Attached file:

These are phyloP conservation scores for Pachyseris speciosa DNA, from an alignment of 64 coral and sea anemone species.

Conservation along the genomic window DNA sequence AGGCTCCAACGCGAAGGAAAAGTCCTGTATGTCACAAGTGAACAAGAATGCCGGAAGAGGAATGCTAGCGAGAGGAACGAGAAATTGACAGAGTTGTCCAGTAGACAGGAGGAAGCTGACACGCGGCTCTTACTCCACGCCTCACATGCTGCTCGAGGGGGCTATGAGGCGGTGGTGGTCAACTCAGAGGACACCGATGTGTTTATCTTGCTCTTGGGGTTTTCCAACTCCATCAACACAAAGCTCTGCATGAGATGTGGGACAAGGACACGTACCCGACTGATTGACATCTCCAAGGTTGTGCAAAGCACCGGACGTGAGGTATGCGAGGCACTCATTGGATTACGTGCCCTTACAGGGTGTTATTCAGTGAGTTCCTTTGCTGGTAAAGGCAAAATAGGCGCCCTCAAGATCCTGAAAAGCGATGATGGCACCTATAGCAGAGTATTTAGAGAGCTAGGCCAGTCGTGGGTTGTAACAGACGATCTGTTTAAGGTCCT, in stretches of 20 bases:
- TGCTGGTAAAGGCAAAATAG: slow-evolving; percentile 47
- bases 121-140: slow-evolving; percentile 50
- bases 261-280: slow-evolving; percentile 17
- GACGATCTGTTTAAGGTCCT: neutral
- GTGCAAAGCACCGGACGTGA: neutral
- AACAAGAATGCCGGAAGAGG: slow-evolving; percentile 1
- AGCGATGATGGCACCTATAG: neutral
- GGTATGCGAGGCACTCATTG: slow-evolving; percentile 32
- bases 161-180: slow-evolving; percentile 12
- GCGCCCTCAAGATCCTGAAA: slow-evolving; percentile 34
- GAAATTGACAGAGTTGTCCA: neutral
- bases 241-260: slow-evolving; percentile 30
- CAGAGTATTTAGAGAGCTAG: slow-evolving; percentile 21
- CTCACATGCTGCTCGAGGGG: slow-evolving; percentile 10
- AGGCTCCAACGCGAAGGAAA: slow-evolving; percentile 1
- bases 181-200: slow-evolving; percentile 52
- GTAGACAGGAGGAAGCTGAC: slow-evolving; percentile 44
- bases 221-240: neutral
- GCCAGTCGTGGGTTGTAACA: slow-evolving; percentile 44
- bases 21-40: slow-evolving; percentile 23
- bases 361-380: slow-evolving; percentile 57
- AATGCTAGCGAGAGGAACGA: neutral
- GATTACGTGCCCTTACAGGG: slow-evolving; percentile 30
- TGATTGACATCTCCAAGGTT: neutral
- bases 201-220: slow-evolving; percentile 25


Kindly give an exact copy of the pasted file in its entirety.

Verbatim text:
These are phyloP conservation scores for Pachyseris speciosa DNA, from an alignment of 64 coral and sea anemone species.

Conservation along the genomic window DNA sequence AGGCTCCAACGCGAAGGAAAAGTCCTGTATGTCACAAGTGAACAAGAATGCCGGAAGAGGAATGCTAGCGAGAGGAACGAGAAATTGACAGAGTTGTCCAGTAGACAGGAGGAAGCTGACACGCGGCTCTTACTCCACGCCTCACATGCTGCTCGAGGGGGCTATGAGGCGGTGGTGGTCAACTCAGAGGACACCGATGTGTTTATCTTGCTCTTGGGGTTTTCCAACTCCATCAACACAAAGCTCTGCATGAGATGTGGGACAAGGACACGTACCCGACTGATTGACATCTCCAAGGTTGTGCAAAGCACCGGACGTGAGGTATGCGAGGCACTCATTGGATTACGTGCCCTTACAGGGTGTTATTCAGTGAGTTCCTTTGCTGGTAAAGGCAAAATAGGCGCCCTCAAGATCCTGAAAAGCGATGATGGCACCTATAGCAGAGTATTTAGAGAGCTAGGCCAGTCGTGGGTTGTAACAGACGATCTGTTTAAGGTCCT, in stretches of 20 bases:
- TGCTGGTAAAGGCAAAATAG: slow-evolving; percentile 47
- bases 121-140: slow-evolving; percentile 50
- bases 261-280: slow-evolving; percentile 17
- GACGATCTGTTTAAGGTCCT: neutral
- GTGCAAAGCACCGGACGTGA: neutral
- AACAAGAATGCCGGAAGAGG: slow-evolving; percentile 1
- AGCGATGATGGCACCTATAG: neutral
- GGTATGCGAGGCACTCATTG: slow-evolving; percentile 32
- bases 161-180: slow-evolving; percentile 12
- GCGCCCTCAAGATCCTGAAA: slow-evolving; percentile 34
- GAAATTGACAGAGTTGTCCA: neutral
- bases 241-260: slow-evolving; percentile 30
- CAGAGTATTTAGAGAGCTAG: slow-evolving; percentile 21
- CTCACATGCTGCTCGAGGGG: slow-evolving; percentile 10
- AGGCTCCAACGCGAAGGAAA: slow-evolving; percentile 1
- bases 181-200: slow-evolving; percentile 52
- GTAGACAGGAGGAAGCTGAC: slow-evolving; percentile 44
- bases 221-240: neutral
- GCCAGTCGTGGGTTGTAACA: slow-evolving; percentile 44
- bases 21-40: slow-evolving; percentile 23
- bases 361-380: slow-evolving; percentile 57
- AATGCTAGCGAGAGGAACGA: neutral
- GATTACGTGCCCTTACAGGG: slow-evolving; percentile 30
- TGATTGACATCTCCAAGGTT: neutral
- bases 201-220: slow-evolving; percentile 25